New England’s Legendary Clam Chowder!

New England has lobster of course, but the most comforting food of all is this one!

I LOVE this style of clam chowder: New England style is white-bass, full of big plump clams, chunks of potato, celery, lots of cream and of course, BACON!

There are so many ways to make this standout chowder, but I enjoy it thick and rich and full of clams and bacon…what could top this?

Well, anyone from Philadelphia will offer this “Super Sandwich” for the Eagles:

Behold The Philly Cheesesteak Sandwich!

Well, this is a “Super Bowl worthy” sandwich for sure! Philadelphia is known as the home of the “cheesesteak” and they are VERY particular about it!

I found this description for the Philly Cheesesteak sandwich on a website:

“According to Philadelphians, you simply cannot make an authentic Philadelphia Cheese Steak sandwich without an authentic Philadelphia roll. The rolls must be long and thin, not fluffy or soft, but also not too hard. They also say that if you are more than one hour from South Philly, you cannot make an authentic sandwich. With cheese, it is a cheese steak or “cheesesteak.” Cheeze Whiz is the topping of choice for serious steak connoisseurs.”

You can also grill onion and bell peppers as well – and while I won’t be close enough to Philly to use the right bread, I can make sure that Cheez Whiz is part of my Super Sunday!

This super food matchup will keep me busy most of Suepr Sunday, but I still will make time for a few food stadiums as well.

As Led Zeppelin once sang about the Super Bowl: the teams might change but:

“the snacks remain the same…”

Now THIS is a Super Bowl stadium I would buy a ticket for! Yes, when the world’s biggest sporting event is on TV, you have no option but to do your part to live up to the hype – and that means only one thing!


I plan to make a LOT of fun Super Bowl food once again this year – it’s an American tradition that goes back to the beginning of football, right?

More Meat And Cheese, Please!

If you want to wow your Super Bowl party guests, why not offer up your own food stadium, with all the meat and cheese you can handle!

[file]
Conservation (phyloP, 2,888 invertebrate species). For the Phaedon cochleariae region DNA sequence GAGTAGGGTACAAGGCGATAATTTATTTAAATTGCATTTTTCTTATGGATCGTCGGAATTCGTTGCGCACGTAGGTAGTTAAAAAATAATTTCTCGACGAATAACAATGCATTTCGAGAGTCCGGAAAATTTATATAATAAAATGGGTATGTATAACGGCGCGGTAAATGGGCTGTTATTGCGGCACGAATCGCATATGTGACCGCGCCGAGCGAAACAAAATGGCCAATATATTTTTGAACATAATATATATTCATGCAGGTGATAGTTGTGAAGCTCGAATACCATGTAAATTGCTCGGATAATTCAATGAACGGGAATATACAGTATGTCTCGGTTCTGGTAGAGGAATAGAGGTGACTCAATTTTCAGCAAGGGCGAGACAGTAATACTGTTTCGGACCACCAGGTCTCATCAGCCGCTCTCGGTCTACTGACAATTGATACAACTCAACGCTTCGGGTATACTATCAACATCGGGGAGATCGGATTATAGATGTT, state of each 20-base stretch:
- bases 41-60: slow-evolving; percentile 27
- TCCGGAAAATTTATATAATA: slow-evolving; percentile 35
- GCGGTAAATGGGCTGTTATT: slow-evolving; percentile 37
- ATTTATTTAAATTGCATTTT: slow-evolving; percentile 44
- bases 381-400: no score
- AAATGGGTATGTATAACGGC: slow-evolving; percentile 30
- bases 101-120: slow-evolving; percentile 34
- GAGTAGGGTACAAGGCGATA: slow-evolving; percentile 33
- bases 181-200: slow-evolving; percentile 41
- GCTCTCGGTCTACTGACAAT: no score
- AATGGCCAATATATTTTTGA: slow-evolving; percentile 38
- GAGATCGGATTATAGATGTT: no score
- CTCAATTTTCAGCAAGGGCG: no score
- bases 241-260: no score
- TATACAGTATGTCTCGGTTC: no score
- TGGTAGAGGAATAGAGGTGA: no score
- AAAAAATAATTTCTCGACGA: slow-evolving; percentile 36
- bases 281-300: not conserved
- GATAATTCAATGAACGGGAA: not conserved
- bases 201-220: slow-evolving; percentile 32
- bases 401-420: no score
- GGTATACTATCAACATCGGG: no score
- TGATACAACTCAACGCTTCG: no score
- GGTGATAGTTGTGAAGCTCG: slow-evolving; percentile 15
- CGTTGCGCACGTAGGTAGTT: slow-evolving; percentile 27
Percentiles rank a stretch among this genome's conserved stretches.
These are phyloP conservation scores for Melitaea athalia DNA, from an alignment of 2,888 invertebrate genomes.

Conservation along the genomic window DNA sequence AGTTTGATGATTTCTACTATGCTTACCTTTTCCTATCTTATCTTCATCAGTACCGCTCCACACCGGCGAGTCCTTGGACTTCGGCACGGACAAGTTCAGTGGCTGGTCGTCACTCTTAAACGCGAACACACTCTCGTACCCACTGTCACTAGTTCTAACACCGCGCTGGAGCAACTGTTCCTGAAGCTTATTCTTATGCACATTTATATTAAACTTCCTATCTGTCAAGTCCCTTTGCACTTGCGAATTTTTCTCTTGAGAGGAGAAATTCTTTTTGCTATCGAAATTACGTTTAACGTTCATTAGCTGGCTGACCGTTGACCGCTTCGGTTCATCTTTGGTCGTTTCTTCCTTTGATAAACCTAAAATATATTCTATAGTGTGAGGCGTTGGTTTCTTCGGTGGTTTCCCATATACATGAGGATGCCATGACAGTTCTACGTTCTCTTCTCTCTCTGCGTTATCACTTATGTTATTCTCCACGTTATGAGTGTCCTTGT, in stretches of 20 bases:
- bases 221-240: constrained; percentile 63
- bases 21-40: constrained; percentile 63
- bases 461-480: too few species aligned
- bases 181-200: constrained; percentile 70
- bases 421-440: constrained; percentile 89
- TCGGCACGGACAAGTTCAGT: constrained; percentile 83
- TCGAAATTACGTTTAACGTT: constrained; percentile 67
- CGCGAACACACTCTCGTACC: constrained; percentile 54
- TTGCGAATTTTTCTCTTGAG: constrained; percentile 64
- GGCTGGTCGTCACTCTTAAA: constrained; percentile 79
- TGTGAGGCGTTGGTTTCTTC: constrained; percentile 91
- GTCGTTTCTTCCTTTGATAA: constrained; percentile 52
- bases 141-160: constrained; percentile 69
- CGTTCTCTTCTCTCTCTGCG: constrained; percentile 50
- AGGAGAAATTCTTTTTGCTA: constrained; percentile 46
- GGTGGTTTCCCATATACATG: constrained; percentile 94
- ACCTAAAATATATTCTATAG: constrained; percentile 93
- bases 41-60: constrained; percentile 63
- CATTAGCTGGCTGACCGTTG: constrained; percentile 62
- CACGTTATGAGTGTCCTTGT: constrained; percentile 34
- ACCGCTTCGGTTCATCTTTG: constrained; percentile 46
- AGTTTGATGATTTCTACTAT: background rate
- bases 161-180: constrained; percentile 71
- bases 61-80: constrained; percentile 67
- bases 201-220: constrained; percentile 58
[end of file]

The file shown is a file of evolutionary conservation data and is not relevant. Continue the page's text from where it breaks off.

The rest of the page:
What better way to celebrate the Super Bowl than to tease you with pictures of amazing food stadiums to help us swallow the following Super Bowl Food stats! First, look at this snack stadium:

And if that doesn’t make you hungry, this one could do the trick:

And of course, you can never go wrong when you unveil a snack stadium that looks like this – all of these great pics raise a question: how much food IS eaten on Super Sunday?


The Super Bowl is ranked as the number two food consumption event of the year, second only to Thanksgiving! (Source: American Institute of Food Distribution)

Get Ready To Consume 1,200 Calories!

Yes, thanks to for the terrific Twinkie stadium, which should remind us all that the average number of calories consumed during the Super Bowl is 1,200! It’s the second largest day for U.S. food consumption, behind only Thanksgiving!

71.4 million pounds!

Yes, that’s the estimated total pounds of Hass avocados that will be consumed for the game this year, according to the Hass Avocado Board. That’s enough to cover the Super Bowl Stadium end zone to end zone in more than 27.5 feet of avocados – that’s a lot of guac!

I love the way the guacamole looks like the playing field here!

90 Millions Pounds Of Wings, Please!

Hope you have enough ranch dressing and paper towels to handle this one:

1.25 Billion Wings!

Yep, that’s the number of Chicken Wings that football fans are expected to eat on Super Bowl Sunday, according to the U.S. National Chicken Council, and why would they lie to us?

Don’t Forget The Chips!

Ys, potato chips are an American tradition, and we make sure to stuff our gullets during the game!

An astounding 14,500 tons of chips and 4,000 tons of popcorn are eaten on Super Bowl Sunday.

The Calorie Control Council says we’ll eat:

— 11.2 million pounds of potato chips.
— 8.2 million pounds of tortilla chips.
— 4.3 million pounds of pretzels.
— 3.8 million pounds of popcorn.
— 2.5 million pounds of nuts during their Super Bowl parties.

One last statistic to share and it involves THIS: